I started reading romance in high school. The first one I really remember featured a heroine researching her family tree in Scotland who meets a distant cousin (very distant!) and falls in love with him. I don’t remember much about the actual story, just the amazing setting, a heart-stopping kiss, and a happily ever after. I knew this was my kind of book and began consuming romances voraciously. Within a year or so, I wanted to write them for a living.

However, I thought becoming a writer was something you did when you were old. It was your second career. (Kinda turns out to be true in my case. Hashtag SpoilerAlert.) I still gave it a shot at twenty, taking up writing about the time I moved in with my high school sweetheart.

The key to writing, for those of you wondering, is to actually show up to the keyboard and make words land on a page. While I received my first rejection from Harlequin Presents when I was twenty-one, for the first decade or so, I was hit and miss at actually producing stories and sending them in. We traveled, got married, had kids… the usual distractions.

I also worked at various office jobs from a ski hill, to a real estate office, to a chiropractor’s office, to an air conditioning installer and some manufacturing facilities. None of these jobs was particularly glamorous and rarely a day went by when I didn’t imagine myself quitting to write full time.

When my husband took a job in the interior of BC, I thought my ship had come in. I was a stay-at-home writer for the first year, started writing for the local paper and concentrated on finishing manuscripts. When money got tight, I took a part-time job in yet another office. It turned into a fulltime job and I kept writing on the side, still hoping, dreaming, of someday writing full time.

I should mention that along the way, much like a gambling addict, I had just enough success to keep me going. I placed in several writing contests, most notably: HUSTLED TO THE ALTAR was a Golden Heart finalist and an American Title finalist. I also had an agent for a time. In 2008, I was notified that my story was a runner up in the Instant Seduction contest with Mills & Boon in London. I was convinced this was finally my big break.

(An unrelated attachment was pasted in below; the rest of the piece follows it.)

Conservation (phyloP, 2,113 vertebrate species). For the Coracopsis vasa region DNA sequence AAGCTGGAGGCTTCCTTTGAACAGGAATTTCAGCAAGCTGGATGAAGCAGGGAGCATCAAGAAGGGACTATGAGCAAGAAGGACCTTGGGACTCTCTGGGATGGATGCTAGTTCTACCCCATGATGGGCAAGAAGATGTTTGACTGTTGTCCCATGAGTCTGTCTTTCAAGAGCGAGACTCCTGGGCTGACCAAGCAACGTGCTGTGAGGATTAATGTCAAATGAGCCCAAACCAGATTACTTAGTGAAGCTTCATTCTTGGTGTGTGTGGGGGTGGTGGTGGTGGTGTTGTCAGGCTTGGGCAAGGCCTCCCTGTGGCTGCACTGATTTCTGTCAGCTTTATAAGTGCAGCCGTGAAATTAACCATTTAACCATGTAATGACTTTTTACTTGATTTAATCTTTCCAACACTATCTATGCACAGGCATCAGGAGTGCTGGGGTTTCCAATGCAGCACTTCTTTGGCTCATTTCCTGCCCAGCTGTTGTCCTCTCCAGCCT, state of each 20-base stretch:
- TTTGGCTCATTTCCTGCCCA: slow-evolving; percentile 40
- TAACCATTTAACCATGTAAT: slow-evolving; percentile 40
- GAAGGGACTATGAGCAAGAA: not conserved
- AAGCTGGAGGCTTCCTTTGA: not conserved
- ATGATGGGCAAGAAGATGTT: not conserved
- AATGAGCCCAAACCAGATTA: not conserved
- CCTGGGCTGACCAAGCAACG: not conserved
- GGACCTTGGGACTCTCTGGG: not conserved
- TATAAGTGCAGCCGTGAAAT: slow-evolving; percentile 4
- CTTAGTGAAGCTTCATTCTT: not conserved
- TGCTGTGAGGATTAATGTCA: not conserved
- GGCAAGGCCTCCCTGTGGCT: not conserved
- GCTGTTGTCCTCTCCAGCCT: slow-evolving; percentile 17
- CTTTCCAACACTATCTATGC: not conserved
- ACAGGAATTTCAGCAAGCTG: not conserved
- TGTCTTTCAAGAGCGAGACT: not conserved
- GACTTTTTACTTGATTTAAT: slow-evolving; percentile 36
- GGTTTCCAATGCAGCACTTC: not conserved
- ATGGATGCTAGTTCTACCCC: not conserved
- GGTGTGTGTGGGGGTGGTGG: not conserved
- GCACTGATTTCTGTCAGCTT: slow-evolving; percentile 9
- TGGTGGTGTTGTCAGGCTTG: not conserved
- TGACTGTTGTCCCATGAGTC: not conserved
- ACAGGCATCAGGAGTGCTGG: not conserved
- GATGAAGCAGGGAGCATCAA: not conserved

Four. Years. Later…. And several (five or six) manuscripts later, they called to offer me a two-book contract. Did I quit my job? No. All those years of rejection had taught me not to count my chickens. So I wrote and worked and somehow managed to stay married despite the fact I didn’t really participate in family life or household chores. I’m surprised my kids didn’t sue me for neglect.

Almost a dozen books and two years later, I did quit my job. As of May 2014, I am a full-time writer and it is awesome. Click for my printable book list and you’ll see that I don’t have any problem with showing up at my desk and doing the work. I’ve even managed to pull a few of my old rejected manuscripts into the pile of paying titles. (Take heart from that, fellow rejected authors!)

And I was lucky enough to have one of my first books, PROOF OF THEIR SIN, nominated for a Reviewer’s Choice Award from Romantic Times Magazine. Having been a bridesmaid in so many contests, I was fairly convinced I’d remain honored to be nominated, but I won! Click here to see me with my daughter after I accepted the award.

What’s next? Well, I love, love, love writing for Harlequin Presents so expect as many of those out of me as they’ll take. I have some fun novellas with Tule Publishing’s Montana Born imprint and I have a few more of my rejected tomes I’d like to revise and publish. Honestly, I’ll do whatever it takes to keep this career going so I never have to work in any office except my own ever again.